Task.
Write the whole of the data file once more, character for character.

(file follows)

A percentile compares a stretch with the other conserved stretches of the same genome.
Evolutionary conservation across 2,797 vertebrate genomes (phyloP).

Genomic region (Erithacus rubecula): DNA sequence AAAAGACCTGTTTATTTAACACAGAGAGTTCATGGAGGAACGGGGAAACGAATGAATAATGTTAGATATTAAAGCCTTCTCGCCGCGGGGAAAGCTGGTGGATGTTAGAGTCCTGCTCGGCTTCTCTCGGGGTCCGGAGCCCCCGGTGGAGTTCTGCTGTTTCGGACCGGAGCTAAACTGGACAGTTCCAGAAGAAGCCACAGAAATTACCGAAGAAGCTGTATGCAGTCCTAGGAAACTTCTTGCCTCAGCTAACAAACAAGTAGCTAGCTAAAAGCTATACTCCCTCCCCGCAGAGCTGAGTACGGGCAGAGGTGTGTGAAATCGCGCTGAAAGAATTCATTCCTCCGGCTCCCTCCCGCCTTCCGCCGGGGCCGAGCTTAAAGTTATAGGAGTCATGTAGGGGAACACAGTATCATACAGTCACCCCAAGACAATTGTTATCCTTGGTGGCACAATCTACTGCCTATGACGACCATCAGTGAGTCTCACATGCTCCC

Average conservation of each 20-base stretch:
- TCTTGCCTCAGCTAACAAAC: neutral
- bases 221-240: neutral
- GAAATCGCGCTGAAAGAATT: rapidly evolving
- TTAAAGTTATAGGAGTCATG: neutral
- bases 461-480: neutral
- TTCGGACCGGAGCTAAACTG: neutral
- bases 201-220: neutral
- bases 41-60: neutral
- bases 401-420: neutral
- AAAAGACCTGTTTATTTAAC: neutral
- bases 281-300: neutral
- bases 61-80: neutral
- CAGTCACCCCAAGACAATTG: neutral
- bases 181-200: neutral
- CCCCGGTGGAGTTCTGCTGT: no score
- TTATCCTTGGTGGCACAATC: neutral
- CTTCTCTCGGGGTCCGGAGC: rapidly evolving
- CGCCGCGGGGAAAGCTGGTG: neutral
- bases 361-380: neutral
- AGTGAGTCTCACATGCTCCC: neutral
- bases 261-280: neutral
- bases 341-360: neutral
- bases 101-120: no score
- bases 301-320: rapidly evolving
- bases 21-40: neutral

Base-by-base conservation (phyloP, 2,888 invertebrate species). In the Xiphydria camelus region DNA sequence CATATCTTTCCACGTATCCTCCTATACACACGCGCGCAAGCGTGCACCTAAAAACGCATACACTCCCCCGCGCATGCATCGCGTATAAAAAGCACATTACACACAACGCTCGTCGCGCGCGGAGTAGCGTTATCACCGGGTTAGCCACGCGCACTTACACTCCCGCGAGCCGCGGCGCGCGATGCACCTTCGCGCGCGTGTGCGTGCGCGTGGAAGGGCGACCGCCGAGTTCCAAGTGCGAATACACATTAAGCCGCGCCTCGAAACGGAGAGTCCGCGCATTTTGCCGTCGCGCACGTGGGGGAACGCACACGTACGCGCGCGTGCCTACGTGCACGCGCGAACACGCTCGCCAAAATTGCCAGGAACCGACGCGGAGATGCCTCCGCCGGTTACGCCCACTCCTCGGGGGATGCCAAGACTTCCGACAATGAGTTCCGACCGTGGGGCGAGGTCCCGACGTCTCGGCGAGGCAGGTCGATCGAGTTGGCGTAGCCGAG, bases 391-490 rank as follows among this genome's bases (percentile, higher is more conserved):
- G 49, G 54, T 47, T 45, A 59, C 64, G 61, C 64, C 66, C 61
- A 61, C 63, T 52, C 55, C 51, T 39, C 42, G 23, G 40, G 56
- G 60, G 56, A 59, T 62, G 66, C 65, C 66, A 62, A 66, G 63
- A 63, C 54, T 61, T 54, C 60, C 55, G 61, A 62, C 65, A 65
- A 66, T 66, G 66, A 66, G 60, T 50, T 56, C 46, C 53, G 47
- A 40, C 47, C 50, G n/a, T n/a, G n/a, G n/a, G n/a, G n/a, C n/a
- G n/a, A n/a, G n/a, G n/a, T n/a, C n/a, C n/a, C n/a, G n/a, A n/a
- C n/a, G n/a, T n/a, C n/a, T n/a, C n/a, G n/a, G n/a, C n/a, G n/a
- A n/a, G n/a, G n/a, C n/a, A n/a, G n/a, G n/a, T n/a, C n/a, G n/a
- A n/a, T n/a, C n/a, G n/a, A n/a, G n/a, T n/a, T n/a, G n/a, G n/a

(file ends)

A percentile compares a stretch with the other conserved stretches of the same genome.
Evolutionary conservation across 2,797 vertebrate genomes (phyloP).

Genomic region (Erithacus rubecula): DNA sequence AAAAGACCTGTTTATTTAACACAGAGAGTTCATGGAGGAACGGGGAAACGAATGAATAATGTTAGATATTAAAGCCTTCTCGCCGCGGGGAAAGCTGGTGGATGTTAGAGTCCTGCTCGGCTTCTCTCGGGGTCCGGAGCCCCCGGTGGAGTTCTGCTGTTTCGGACCGGAGCTAAACTGGACAGTTCCAGAAGAAGCCACAGAAATTACCGAAGAAGCTGTATGCAGTCCTAGGAAACTTCTTGCCTCAGCTAACAAACAAGTAGCTAGCTAAAAGCTATACTCCCTCCCCGCAGAGCTGAGTACGGGCAGAGGTGTGTGAAATCGCGCTGAAAGAATTCATTCCTCCGGCTCCCTCCCGCCTTCCGCCGGGGCCGAGCTTAAAGTTATAGGAGTCATGTAGGGGAACACAGTATCATACAGTCACCCCAAGACAATTGTTATCCTTGGTGGCACAATCTACTGCCTATGACGACCATCAGTGAGTCTCACATGCTCCC

Average conservation of each 20-base stretch:
- TCTTGCCTCAGCTAACAAAC: neutral
- bases 221-240: neutral
- GAAATCGCGCTGAAAGAATT: rapidly evolving
- TTAAAGTTATAGGAGTCATG: neutral
- bases 461-480: neutral
- TTCGGACCGGAGCTAAACTG: neutral
- bases 201-220: neutral
- bases 41-60: neutral
- bases 401-420: neutral
- AAAAGACCTGTTTATTTAAC: neutral
- bases 281-300: neutral
- bases 61-80: neutral
- CAGTCACCCCAAGACAATTG: neutral
- bases 181-200: neutral
- CCCCGGTGGAGTTCTGCTGT: no score
- TTATCCTTGGTGGCACAATC: neutral
- CTTCTCTCGGGGTCCGGAGC: rapidly evolving
- CGCCGCGGGGAAAGCTGGTG: neutral
- bases 361-380: neutral
- AGTGAGTCTCACATGCTCCC: neutral
- bases 261-280: neutral
- bases 341-360: neutral
- bases 101-120: no score
- bases 301-320: rapidly evolving
- bases 21-40: neutral

Base-by-base conservation (phyloP, 2,888 invertebrate species). In the Xiphydria camelus region DNA sequence CATATCTTTCCACGTATCCTCCTATACACACGCGCGCAAGCGTGCACCTAAAAACGCATACACTCCCCCGCGCATGCATCGCGTATAAAAAGCACATTACACACAACGCTCGTCGCGCGCGGAGTAGCGTTATCACCGGGTTAGCCACGCGCACTTACACTCCCGCGAGCCGCGGCGCGCGATGCACCTTCGCGCGCGTGTGCGTGCGCGTGGAAGGGCGACCGCCGAGTTCCAAGTGCGAATACACATTAAGCCGCGCCTCGAAACGGAGAGTCCGCGCATTTTGCCGTCGCGCACGTGGGGGAACGCACACGTACGCGCGCGTGCCTACGTGCACGCGCGAACACGCTCGCCAAAATTGCCAGGAACCGACGCGGAGATGCCTCCGCCGGTTACGCCCACTCCTCGGGGGATGCCAAGACTTCCGACAATGAGTTCCGACCGTGGGGCGAGGTCCCGACGTCTCGGCGAGGCAGGTCGATCGAGTTGGCGTAGCCGAG, bases 391-490 rank as follows among this genome's bases (percentile, higher is more conserved):
- G 49, G 54, T 47, T 45, A 59, C 64, G 61, C 64, C 66, C 61
- A 61, C 63, T 52, C 55, C 51, T 39, C 42, G 23, G 40, G 56
- G 60, G 56, A 59, T 62, G 66, C 65, C 66, A 62, A 66, G 63
- A 63, C 54, T 61, T 54, C 60, C 55, G 61, A 62, C 65, A 65
- A 66, T 66, G 66, A 66, G 60, T 50, T 56, C 46, C 53, G 47
- A 40, C 47, C 50, G n/a, T n/a, G n/a, G n/a, G n/a, G n/a, C n/a
- G n/a, A n/a, G n/a, G n/a, T n/a, C n/a, C n/a, C n/a, G n/a, A n/a
- C n/a, G n/a, T n/a, C n/a, T n/a, C n/a, G n/a, G n/a, C n/a, G n/a
- A n/a, G n/a, G n/a, C n/a, A n/a, G n/a, G n/a, T n/a, C n/a, G n/a
- A n/a, T n/a, C n/a, G n/a, A n/a, G n/a, T n/a, T n/a, G n/a, G n/a